theatre review: the zoo story by edward albee
(The Zoo Story L-R: Renato Musolino and Brendan Rock)
A man sits reading a book on a park bench. It’s his bench, his coveted, sunny, Sunday afternoon spot. His name is Peter. He has a wife, two cats, two parakeets, and two daughters. He works at a small publishing house and makes roughly $18,000 a year. How do we know all this? Because Jerry, a stranger, lonely and full of stories, approaches him and starts a conversation.
It all starts with a simple statement: “I’ve been to the zoo.” Jerry (Renato Musolino) shares this information upon entering and seeing Peter, who has been sitting on his bench since the audience entered the Space Theatre. This venue makes you come down to the action, approaching it physically so it can be better approached mentally. Just descending to your seat and seeing Peter (Brendan Rock) waiting for you begins the interaction and orients you to the setting: Central Park in New York, Cassandra Backler’s set illustrating the park and skyline in layers, pop-out book style.
Edward Albee’s first play covers a wide range of topics in its short time span: from money and family to homosexuality and power struggles, and the 60 minutes you spend watching these two men converse will be interesting and diverse. Regardless of subject matter, the real detail of their discourse lies in their attempts to better understand each other, making it difficult to divulge information on content without also revealing too much about the story, which is engaging and, at times, emotionally intense.
Musolino’s Jerry is captivating and alarming, his swinging emotions and occasional outbursts balancing perfectly with a cheerful (if hardened) exterior. High in energy and low in self-respect, Jerry commands attention in a way that gentle, polite Peter never could; yet Rock infuses his mild manners with a cautious nerve, providing a fitting counterpart for Jerry. Both maintain New York accents throughout, an achievement on its own.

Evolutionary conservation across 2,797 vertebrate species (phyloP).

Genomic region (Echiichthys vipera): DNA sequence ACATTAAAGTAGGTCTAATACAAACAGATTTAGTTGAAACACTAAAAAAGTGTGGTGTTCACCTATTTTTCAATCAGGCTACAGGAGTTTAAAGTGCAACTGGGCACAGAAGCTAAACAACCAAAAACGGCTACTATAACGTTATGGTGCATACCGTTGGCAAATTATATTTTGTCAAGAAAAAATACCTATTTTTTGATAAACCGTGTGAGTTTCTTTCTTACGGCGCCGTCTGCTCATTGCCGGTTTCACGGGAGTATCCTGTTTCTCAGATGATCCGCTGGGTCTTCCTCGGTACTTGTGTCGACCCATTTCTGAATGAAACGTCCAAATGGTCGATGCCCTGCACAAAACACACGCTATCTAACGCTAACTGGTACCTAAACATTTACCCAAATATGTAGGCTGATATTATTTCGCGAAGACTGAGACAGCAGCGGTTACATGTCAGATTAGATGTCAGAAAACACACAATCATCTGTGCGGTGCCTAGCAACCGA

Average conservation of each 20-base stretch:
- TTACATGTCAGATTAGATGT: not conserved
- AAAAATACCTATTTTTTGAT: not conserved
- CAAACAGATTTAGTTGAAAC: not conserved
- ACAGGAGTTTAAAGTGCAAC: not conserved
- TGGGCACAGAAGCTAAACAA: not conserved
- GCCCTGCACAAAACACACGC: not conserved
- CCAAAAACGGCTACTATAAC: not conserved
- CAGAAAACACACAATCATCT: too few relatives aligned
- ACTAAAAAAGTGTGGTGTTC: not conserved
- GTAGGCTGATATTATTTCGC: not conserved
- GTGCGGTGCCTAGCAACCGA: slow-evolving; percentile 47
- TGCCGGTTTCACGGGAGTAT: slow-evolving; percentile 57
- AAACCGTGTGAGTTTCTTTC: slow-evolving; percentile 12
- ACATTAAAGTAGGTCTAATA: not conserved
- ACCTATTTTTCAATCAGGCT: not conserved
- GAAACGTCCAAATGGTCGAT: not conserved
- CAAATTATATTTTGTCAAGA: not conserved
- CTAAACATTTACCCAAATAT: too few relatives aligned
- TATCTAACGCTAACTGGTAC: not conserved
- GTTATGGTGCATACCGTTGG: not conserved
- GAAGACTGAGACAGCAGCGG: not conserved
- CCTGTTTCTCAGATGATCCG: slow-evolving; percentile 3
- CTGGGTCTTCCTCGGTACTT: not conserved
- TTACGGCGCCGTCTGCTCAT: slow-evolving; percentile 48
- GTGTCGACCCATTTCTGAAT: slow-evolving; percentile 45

It’s interesting to note that this is State Theatre Company’s second consecutive American play, and while this was set in late 1950s New York, it is more engaging and easier to relate to than the current-day previous production. Perhaps this is due to Albee’s deceptively complex script or Catherine Fitzgerald’s direction; in any case, it’s certainly a fascinating production.
We live busy lives these days, but I’d wager you can spare an hour to absorb a funny, charming, and saddening story. The Zoo Story has a short season in Adelaide before it tours South Australia, and is definitely a memorable show. Be sure to catch it before it heads off.
The Zoo Story plays at the Space Theatre until June 4, before touring regional South Australia. Tickets and information available through Bass.